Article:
Black cheese and robotic arms
Innovation is the driving force at Rouveen.
Every day, Rouveen Kaasspecialiteiten is working on new cheese creations. With ample imagination, the creative team at their in-house R&D lab makes sure they have several new flavours rolling off the line every year. Continuous pressure to innovate forces Dutch cheese makers to constantly reinvent themselves. At Rouveen, standing still means losing ground. ‘Innovation is our core activity,’ beams product developer Danielle de Bruin.
A trip to Rouveen
On the way to the cheese factory in Rouveen, we pass through the picturesque village of Staphorst, part of the Dutch ‘bible belt’. Everything we see looks traditional: the houses, the streets, the people. As we make our way in from Staphorst to the nearby village of Rouveen, we immediately understand why the cheese factory has thrived here for so many years.
All around we see expansive pastures full of grazing cows. A large part of their milk production comes from these surrounding areas, as we will soon discover.
The final leg of our journey leads us over a long and particularly narrow cobbled road, barely wide enough for a milk truck to pass without grazing the grass verges. The traditional access road fits in perfectly with the quaint amosphere of the village.
Ultramodern cheese factory (with robots)
We are welcomed by product developer, Danielle de Bruin, who guides us on our tour through the expansive complex. ‘People are sometimes surprised at the contrast inside our dairy. Traditional on the outside, ultramodern on the inside.’ And that is certainly no exaggeration. As we walk through the two dairies, we see an ultramodern factory with state-of-the-art equipment.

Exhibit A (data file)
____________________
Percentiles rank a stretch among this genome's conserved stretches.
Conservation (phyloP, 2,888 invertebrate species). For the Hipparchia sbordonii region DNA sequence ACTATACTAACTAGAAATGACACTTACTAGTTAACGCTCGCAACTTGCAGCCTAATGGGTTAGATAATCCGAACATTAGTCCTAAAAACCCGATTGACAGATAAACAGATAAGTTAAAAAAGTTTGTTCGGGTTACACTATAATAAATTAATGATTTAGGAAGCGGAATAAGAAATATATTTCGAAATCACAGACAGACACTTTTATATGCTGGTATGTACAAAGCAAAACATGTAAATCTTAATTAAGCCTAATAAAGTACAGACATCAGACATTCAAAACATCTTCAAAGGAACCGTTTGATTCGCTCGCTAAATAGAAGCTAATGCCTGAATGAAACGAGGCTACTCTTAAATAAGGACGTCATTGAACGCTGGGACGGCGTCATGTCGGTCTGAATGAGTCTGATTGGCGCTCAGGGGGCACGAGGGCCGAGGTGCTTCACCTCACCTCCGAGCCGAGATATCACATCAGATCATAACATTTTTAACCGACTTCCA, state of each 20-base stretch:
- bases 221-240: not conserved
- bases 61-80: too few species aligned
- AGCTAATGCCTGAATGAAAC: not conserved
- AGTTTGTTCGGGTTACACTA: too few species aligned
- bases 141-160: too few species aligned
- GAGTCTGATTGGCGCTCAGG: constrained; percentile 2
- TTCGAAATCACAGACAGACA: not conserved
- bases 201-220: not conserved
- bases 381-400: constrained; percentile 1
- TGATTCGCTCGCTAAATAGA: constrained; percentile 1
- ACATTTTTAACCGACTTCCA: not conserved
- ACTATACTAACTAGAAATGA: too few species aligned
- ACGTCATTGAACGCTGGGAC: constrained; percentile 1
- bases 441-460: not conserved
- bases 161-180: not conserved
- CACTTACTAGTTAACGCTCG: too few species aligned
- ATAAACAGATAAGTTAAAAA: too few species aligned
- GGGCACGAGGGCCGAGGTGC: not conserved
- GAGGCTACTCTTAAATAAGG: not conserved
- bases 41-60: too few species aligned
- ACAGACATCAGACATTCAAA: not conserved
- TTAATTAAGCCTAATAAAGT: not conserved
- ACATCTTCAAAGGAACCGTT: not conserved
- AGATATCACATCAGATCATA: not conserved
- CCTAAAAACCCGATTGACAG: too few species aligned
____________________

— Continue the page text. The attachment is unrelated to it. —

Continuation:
The real sensation is ‘Cheese Factory 2’: a dairy factory that is almost completely robotised. Where a traditional cheese factory is run by at least five people, we only find a single person in this vast hall: the cheese maker. The rest of the production process is performed by machines. Seeing is believing. A robotic arm empties the whey trays and collects the valuable whey, then a different arm sets the cheese moulds down in the right spot. The enormous range of the robotic arm is also striking: moulds are hoisted many of metres into the air and set down in their right locations.
Danielle proudly explains the robotised cheese factory. ‘A robot gives you more flexibility in the shapes that you can run in succession. You can seamlessly switch from round to Euroblock, without any extra cleaning time or loss of whey.’ The cheese maker nods in agreement as Danielle tells her story. But the cheese makers need not worry about being replaced by robots. ‘To my mind, a fully automated cheese factory is unthinkable,’ offers Danielle. ‘Cheese making takes craftsmanship. I don’t see a computer program ever being able to assess the coagulation of the milk.’
Cheese trends come and go
Exclusivity is Rouveen’s calling card. They don’t produce regular Gouda cheese – instead they make specialities and distribute them under a label. This approach permeates Danielle’s day-to-day work as she leads a three-member R&D team. ‘Cheese trends come and go,’ adds Danielle. ‘Our trendy cheeses are popular for a few years, but then vanish from the market after a little while.’